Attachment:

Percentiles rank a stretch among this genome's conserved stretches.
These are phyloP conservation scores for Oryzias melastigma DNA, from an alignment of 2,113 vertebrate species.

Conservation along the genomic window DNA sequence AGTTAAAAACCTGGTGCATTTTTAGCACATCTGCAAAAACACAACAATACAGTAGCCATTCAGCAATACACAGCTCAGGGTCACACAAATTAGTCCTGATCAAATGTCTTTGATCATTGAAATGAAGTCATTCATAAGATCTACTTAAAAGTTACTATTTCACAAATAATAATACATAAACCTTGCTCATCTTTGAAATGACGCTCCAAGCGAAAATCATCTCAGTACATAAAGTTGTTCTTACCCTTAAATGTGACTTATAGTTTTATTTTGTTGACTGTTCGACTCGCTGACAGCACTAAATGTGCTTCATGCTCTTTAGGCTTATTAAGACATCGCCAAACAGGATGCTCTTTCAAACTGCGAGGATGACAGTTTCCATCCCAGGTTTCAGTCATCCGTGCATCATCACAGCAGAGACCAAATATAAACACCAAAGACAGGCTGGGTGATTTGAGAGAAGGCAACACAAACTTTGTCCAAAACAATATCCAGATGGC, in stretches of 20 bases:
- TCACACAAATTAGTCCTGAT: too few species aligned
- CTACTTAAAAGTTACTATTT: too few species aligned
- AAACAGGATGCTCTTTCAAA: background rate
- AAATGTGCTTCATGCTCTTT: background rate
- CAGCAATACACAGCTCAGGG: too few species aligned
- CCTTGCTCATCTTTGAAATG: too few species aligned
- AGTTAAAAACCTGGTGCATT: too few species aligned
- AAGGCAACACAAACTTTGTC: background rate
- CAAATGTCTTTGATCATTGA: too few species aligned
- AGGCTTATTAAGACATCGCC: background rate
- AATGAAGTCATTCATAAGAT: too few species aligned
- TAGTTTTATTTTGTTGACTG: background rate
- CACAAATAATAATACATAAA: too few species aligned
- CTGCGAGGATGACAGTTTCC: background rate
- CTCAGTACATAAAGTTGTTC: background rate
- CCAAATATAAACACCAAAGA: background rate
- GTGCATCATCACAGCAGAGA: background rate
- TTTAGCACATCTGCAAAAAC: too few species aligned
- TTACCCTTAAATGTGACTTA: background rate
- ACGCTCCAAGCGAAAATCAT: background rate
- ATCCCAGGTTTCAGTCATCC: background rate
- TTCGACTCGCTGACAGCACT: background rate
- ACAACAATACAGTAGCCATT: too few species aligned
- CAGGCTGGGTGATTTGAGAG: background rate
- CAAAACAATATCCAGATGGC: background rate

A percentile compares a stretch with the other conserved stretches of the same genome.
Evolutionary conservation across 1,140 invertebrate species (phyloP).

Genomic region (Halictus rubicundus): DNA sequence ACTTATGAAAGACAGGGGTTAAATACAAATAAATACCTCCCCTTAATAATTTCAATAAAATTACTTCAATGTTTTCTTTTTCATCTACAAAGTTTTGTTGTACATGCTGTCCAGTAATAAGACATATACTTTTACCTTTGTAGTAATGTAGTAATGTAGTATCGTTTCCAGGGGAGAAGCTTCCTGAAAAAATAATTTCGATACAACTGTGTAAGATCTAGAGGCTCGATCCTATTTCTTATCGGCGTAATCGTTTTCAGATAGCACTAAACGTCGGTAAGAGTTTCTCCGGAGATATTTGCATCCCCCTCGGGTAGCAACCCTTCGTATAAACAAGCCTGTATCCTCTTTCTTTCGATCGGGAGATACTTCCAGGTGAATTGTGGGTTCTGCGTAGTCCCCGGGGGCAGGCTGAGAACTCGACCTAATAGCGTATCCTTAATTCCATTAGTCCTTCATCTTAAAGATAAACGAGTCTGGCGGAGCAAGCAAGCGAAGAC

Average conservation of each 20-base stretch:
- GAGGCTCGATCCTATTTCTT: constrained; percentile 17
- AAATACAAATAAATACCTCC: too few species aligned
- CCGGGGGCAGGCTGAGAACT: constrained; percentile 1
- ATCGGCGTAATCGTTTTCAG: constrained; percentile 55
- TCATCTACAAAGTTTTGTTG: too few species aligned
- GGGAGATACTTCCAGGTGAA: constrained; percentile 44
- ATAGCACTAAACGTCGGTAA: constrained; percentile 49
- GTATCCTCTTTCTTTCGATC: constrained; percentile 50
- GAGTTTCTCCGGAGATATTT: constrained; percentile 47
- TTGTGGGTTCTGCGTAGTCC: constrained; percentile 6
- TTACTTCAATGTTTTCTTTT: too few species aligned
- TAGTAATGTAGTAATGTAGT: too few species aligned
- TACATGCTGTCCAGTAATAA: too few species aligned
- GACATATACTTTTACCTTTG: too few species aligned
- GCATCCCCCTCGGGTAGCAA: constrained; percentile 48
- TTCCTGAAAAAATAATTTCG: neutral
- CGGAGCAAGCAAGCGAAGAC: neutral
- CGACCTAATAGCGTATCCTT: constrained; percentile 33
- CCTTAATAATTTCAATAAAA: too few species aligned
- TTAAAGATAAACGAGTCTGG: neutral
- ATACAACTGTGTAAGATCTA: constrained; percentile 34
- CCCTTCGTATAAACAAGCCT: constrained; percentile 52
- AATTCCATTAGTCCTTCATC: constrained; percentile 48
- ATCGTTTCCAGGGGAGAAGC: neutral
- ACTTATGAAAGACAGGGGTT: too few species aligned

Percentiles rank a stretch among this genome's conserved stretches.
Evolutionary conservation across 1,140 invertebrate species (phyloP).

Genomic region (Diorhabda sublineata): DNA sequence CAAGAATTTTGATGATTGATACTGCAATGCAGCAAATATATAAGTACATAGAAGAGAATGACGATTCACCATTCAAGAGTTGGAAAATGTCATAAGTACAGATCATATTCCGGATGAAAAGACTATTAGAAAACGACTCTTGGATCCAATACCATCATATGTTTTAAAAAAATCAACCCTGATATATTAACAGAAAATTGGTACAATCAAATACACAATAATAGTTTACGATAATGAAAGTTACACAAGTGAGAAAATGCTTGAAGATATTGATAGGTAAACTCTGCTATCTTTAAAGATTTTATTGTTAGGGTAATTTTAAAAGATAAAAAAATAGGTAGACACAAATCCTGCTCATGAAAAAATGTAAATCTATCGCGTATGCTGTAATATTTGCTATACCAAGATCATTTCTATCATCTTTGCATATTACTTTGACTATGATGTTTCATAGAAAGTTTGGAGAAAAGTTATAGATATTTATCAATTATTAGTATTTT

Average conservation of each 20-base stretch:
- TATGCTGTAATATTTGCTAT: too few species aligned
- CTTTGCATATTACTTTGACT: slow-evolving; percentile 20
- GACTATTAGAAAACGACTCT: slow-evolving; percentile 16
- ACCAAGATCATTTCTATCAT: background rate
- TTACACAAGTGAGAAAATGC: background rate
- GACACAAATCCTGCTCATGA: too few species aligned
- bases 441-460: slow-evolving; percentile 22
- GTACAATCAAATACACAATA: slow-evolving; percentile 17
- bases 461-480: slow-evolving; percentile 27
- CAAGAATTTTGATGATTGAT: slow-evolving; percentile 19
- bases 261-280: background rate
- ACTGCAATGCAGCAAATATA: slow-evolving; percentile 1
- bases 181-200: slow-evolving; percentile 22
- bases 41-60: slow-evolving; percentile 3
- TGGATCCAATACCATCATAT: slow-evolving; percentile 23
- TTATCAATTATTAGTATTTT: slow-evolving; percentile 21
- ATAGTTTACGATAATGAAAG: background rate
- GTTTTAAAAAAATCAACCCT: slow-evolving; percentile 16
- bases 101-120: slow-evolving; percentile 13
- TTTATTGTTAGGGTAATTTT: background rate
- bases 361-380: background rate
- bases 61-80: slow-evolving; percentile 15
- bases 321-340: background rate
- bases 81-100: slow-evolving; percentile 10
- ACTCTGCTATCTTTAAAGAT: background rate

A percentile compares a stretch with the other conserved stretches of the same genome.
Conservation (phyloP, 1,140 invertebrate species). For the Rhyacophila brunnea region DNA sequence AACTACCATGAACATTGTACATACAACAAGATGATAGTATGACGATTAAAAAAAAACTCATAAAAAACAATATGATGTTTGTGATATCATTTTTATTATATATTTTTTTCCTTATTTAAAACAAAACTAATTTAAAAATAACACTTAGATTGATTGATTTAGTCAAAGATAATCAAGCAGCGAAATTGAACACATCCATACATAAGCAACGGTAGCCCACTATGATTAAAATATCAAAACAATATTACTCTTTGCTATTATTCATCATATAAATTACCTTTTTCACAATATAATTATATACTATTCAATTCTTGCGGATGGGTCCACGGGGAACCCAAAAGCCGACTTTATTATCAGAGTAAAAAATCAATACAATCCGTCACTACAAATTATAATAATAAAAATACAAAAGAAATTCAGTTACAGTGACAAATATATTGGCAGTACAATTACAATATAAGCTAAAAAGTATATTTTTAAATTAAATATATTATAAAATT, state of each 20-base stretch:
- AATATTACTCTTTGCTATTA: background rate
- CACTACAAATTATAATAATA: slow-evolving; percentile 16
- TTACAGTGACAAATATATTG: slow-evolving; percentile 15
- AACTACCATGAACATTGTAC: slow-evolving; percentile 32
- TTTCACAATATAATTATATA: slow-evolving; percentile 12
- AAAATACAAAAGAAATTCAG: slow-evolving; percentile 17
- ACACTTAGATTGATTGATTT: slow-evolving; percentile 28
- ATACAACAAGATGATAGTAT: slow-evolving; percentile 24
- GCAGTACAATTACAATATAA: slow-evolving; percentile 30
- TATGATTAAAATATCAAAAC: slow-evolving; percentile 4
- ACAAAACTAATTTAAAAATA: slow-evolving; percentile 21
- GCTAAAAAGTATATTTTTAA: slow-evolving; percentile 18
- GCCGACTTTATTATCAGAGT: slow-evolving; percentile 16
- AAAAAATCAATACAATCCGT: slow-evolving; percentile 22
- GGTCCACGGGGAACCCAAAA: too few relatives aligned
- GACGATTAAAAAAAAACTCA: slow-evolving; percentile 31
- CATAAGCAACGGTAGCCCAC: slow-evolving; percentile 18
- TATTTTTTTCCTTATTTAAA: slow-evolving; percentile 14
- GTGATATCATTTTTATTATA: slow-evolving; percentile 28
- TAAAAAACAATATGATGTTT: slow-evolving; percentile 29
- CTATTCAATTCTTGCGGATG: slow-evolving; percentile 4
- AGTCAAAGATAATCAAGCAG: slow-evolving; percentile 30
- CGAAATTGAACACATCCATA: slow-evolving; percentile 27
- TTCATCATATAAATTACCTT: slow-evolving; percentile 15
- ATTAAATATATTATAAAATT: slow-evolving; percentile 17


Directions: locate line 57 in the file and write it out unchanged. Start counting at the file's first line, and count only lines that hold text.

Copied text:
- ACTTATGAAAGACAGGGGTT: too few species aligned